A few steps off a lane in Yellowknife’s Lakeview Cemetery a grave marker lies next to a tree with the word “Eskimo” in all-caps neatly carved into it. There is no name or birth and death dates.
“It’s really sad,” Craig Yeo, a Yellowknife resident, said of the marker.
He said he first noticed it at least two decades ago.
“It’s just always struck me as completely bizarre and very insensitive,” Yeo said.
“How do you become responsible for human remains that you don’t know the name of?”
A photo of the grave marker was posted to Twitter earlier this month. The man who posted it said he and his wife always wondered why the marker had no name attached. And there is no ready answer.
Here’s a pic of a grave in #Yellowknife cemetery. My wife, AmberLee (Kolson/Horton) was born and raised there and we’ve wondered why it was just marked “Eskimo”. This may explain it -@JustinTrudeau apologizes for 1940s-’60s mistreatment of Inuit with TB https://t.co/AKic4Zi9Ks pic.twitter.com/Y6y00zMPq1
City has no information
The city of Yellowknife is responsible for the cemetery. Richard McIntosh, a spokesperson for the city, said in an email that the name “Eskimo” is in the city’s burial records and there is a body under the marker, but there is no other information about either.
Citing a Yellowknife heritage map, he said the cemetery opened in 1946, and the body and the marker would have been placed there some time afterward.
The city is the only organization that has ever operated the cemetery, and it’s unable to determine when it first recorded the marker, McIntosh said.
In the Northwest Territories vital statistics, such as the record of births and deaths, are managed by the Department of Health and Social Services.
“Unfortunately, there is not enough information on the grave marker for Vital Statistics to conduct a search of the death registry,” said UmeshSutendra, a department spokesperson, in an email.
Canada has a history of burying Indigenous people in unmarked graves, and this grave has previously come to the attention of the federal government.
Tim Kenny, a spokesperson for Crown-Indigenous Relations and Northern Affairs Canada, said in an email that the department has looked into this grave marker before.
“In conducting this research, the department had been in contact with the City of Yellowknife regarding the Lakeview Cemetery’s burials, including the grave marker reading ‘Eskimo.’ The city … was helpful in providing information, however based on the records that they have, the grave marked ‘Eskimo’ remains unknown,” he said.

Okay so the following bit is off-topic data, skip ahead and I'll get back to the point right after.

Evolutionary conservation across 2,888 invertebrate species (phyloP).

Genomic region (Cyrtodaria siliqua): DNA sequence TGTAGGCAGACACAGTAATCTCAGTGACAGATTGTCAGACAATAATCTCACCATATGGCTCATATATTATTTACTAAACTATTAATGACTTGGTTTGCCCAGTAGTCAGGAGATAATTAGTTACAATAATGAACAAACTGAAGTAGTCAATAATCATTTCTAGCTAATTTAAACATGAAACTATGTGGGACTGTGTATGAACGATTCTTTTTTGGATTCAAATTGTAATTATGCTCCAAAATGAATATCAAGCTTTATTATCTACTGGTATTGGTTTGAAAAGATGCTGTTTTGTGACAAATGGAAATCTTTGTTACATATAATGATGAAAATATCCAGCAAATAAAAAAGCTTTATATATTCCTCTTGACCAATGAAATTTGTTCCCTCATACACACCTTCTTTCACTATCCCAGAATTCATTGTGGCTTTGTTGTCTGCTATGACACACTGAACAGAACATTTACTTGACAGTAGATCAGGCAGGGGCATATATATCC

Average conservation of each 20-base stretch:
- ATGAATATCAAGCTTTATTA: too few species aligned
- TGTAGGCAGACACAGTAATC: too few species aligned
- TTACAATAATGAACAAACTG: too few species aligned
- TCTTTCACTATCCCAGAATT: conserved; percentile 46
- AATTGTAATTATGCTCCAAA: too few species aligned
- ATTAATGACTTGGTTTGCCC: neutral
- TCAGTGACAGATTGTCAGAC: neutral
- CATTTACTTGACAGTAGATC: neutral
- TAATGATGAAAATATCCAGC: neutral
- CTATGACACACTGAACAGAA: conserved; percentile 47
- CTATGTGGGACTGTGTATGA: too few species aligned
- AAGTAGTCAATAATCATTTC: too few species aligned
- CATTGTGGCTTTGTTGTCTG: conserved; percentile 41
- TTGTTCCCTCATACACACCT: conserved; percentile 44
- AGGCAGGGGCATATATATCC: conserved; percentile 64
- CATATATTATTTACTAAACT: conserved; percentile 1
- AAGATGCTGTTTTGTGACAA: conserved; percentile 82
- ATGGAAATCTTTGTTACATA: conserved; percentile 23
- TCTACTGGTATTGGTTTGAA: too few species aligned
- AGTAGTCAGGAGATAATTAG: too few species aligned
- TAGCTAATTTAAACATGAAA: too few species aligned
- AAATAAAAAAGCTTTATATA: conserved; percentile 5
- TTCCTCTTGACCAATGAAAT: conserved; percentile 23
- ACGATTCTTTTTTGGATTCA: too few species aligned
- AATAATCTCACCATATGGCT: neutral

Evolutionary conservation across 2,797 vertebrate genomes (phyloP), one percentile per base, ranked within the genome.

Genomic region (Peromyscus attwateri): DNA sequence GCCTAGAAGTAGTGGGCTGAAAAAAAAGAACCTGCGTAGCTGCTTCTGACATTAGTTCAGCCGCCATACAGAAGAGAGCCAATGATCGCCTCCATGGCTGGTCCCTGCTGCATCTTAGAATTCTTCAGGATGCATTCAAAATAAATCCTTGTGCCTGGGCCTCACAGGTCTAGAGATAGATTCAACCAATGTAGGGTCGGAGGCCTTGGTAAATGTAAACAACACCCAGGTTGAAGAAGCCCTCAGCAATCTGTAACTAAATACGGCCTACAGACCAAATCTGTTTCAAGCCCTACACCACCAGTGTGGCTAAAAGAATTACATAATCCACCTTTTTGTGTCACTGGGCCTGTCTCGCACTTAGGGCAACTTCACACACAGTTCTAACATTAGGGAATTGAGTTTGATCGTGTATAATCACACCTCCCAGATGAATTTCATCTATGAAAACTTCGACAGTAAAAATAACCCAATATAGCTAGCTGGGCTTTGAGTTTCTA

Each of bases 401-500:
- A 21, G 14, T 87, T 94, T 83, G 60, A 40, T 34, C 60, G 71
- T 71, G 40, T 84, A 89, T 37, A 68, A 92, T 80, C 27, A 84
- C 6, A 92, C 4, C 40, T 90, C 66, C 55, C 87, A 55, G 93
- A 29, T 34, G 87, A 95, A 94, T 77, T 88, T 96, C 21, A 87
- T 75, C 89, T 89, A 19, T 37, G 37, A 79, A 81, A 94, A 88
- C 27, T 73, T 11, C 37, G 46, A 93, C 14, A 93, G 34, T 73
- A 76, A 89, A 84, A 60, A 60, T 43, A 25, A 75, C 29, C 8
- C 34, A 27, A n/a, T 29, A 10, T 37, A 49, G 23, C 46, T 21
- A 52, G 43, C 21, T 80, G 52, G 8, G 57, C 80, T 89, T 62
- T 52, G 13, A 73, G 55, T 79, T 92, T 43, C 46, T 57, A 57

In a follow-up email, the department said the case was never closed. If new information becomes available, it will be added to a database part of the Nanilavut Initiative, which was announced earlier in the month.
The database contains information on thousands of Inuit who were sent south for treatment of tuberculosis. Many of their families weren’t notified of what happened to them.
Church and archives have no record
Cherish Winsor, a spokesperson for the Department of Education, Culture and Employment, said in an email that it’s “unlikely the NWT Archives have any records relating to this grave marker.”
“In the past, many Inuit were Anglican Protestant so it could be the local Anglican Church who may have been involved with this grave marker,“ she said.
Rev. Bryan Haigh of Holy Trinity Anglican Church said, based on the limited information about the marker, the church doesn’t appear to have been involved with it.
Yeo provided CBC News with a photo, dated 2011, of a grave marker with “Eskimo” carved into it. Although it looks similar, it’s not clear if it’s the same grave marker in the cemetery.
According to the website Find A Grave, which allows users to upload information on graves, there is another “Eskimo” grave and a “Baby Eskimo” grave in the same cemetery.
McIntosh said the city is unable to search for similar markers.
CBC News also contacted several organizations last week that represent Inuit; they either referred comment elsewhere or didn’t respond by publication.